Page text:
Credit: Cheng Ji
Graphene, or a single layer of graphite, has a set of novel properties that have attracted tremendous attention since its discovery. Nitrogen is the next neighbor to carbon in the periodic table of elements, so it is natural to question whether nitrogen can form a 2D material similar to graphene. It is not easy to imagine such a nitrogen layer because nitrogen has one more electron than carbon, overwhelming the bonding requirement of graphene. However, all elements in the VA group bar nitrogen do possess allotropes with layered structures similar to graphite but with the layers being buckled (Figure 1A). Phosphorene is a typical 2D material derived from the buckled honeycomb layers of black phosphorus. It exhibits a number of unusual electronic, mechanical, optical, and transport properties with great potential as a prototypical next-generation 2D material. Finding a BP-structured nitrogen means the synthesis of a nitrogen-based 2D material, or nitrogene, may become possible.
The rule of thumb for structural changes at high pressure is that elements at high pressure behave like the elements below them in the periodic table at lower pressures. As the first element of the VA group, nitrogen is right above phosphorus. Theoretical calculations have predicted the formation of BP-structured nitrogen at high pressure. However, it is much more challenging to transform nitrogen into a BP structure than the other VA elements because nitrogen forms N2 molecules with extremely strong triple chemical bonds. Even though nitrogen has been studied at pressures exceeding one million atmosphere (100 GPa), BP-structured nitrogen has never been reported until now.
“Analogous to the black, white, and red phosphorus allotropes, which have similar energies and can be mutually transformed, single-bonded nitrogen at high pressure may also have multiple polymorphs that are very close in energy. Although BP-structured nitrogen is not calculated to be the allotrope with the lowest energy, we think it may be synthesized as a metastable phase at particular pressure-temperature conditions,” said Dr. Huiyang Gou, a co-team leader at the Center for High Pressure Science and Technology Advanced Research (HPSTAR) in Beijing.
“Our molecular dynamic simulation indicates that BP-structured nitrogen becomes energetically more favorable when the temperature is raised, implying the possibility of synthesizing BP-structured nitrogen at high-pressure and high-temperature conditions.” said Prof. Yansun Yao, from the University of Saskatchewan.
The team used diamond anvil cell apparatus to exert formidable pressure onto molecular nitrogen; squeezing a tiny nitrogen sample between two opposite sharp diamond tips (Figure 1B), and subjecting it to very high temperatures by high-power laser heating. They explored a large pressure range from 1.2 to 1.9 million times normal atmospheric pressure, and saw the formation of a new nitrogen phase at approximately 1.5 million times normal atmospheric pressure and 1,900 degrees Celsius. The BP structure was identified using synchrotron-based single-crystal X-ray diffraction (XRD) techniques (Figure 1C), Raman spectroscopy (Figure 1D), and theoretical calculation. The new material exhibits an extraordinary set of optical properties associated with the anisotropy of the buckled layers, in particular, colossal Raman intensity compared to other nitrogen phases. The reason for the long-term absence of BP-structured nitrogen in high-pressure experiments is also explained through theoretical calculations. The BP-structured nitrogen transforms back to N2 gas when the pressure is lowered. Future studies are desirable to obtain metastable BP-structured nitrogen at ambient conditions.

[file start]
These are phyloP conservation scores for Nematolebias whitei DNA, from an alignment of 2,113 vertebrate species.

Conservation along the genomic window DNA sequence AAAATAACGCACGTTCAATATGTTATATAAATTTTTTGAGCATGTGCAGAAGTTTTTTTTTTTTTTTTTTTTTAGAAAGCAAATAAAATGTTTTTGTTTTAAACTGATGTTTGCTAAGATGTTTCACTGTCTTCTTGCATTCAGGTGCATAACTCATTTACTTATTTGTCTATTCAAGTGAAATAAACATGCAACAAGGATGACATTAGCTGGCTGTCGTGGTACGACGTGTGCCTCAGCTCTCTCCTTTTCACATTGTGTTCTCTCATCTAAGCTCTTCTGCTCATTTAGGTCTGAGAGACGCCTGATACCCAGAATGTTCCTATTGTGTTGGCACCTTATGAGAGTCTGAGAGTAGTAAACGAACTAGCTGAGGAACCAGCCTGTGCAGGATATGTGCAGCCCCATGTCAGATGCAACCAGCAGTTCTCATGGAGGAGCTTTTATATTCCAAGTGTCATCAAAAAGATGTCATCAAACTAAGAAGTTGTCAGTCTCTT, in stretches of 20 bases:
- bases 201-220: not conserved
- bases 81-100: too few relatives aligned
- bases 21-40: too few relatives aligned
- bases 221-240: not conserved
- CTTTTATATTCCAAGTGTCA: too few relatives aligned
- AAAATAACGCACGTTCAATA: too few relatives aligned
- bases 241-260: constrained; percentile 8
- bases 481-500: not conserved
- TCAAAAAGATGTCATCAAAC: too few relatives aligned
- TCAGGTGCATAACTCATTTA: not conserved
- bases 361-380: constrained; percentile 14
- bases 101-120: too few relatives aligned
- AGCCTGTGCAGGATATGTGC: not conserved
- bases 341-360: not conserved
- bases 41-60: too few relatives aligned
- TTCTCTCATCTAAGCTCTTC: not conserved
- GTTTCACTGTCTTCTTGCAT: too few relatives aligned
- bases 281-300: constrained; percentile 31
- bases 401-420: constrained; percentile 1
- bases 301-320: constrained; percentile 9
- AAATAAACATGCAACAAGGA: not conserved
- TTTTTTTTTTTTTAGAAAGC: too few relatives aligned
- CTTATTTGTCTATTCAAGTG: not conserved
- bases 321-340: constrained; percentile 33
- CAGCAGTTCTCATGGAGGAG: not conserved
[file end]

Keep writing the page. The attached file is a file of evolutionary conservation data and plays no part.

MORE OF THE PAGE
“The discovery of BP-structured nitrogen is a typical showcase demonstrating the importance of fundamental scientific research at extreme conditions,” added Dr. Ho-kwang Mao, director of HPSTAR. “Proving the existence of a material is the very first and essential step towards applications, which may demand years or even decades of continued research efforts.”
The research team includes Cheng Ji, Liuxiang Yang, Biao Wan, Huiyang Gou, Bing Li, and Ho-Kwang Mao of HPSTAR; Adebayo A. Adeleke and Yansun Yao from the University of Saskatchewan; Yue Meng, Jesse S. Smith, Wenjun Liu, and Guoyin Shen of the Advanced Photon Source (APS), Argonne National Laboratory (ANL); Vitali B. Prakapenka of the University of Chicago; and Wendy L. Mao of Stanford University.
Figure1: Subfigures A,C, and D are from this work [C. Ji, et al., Science Advances, 6, eaba9206 (2020)].Subfigure B is from the web http://www.
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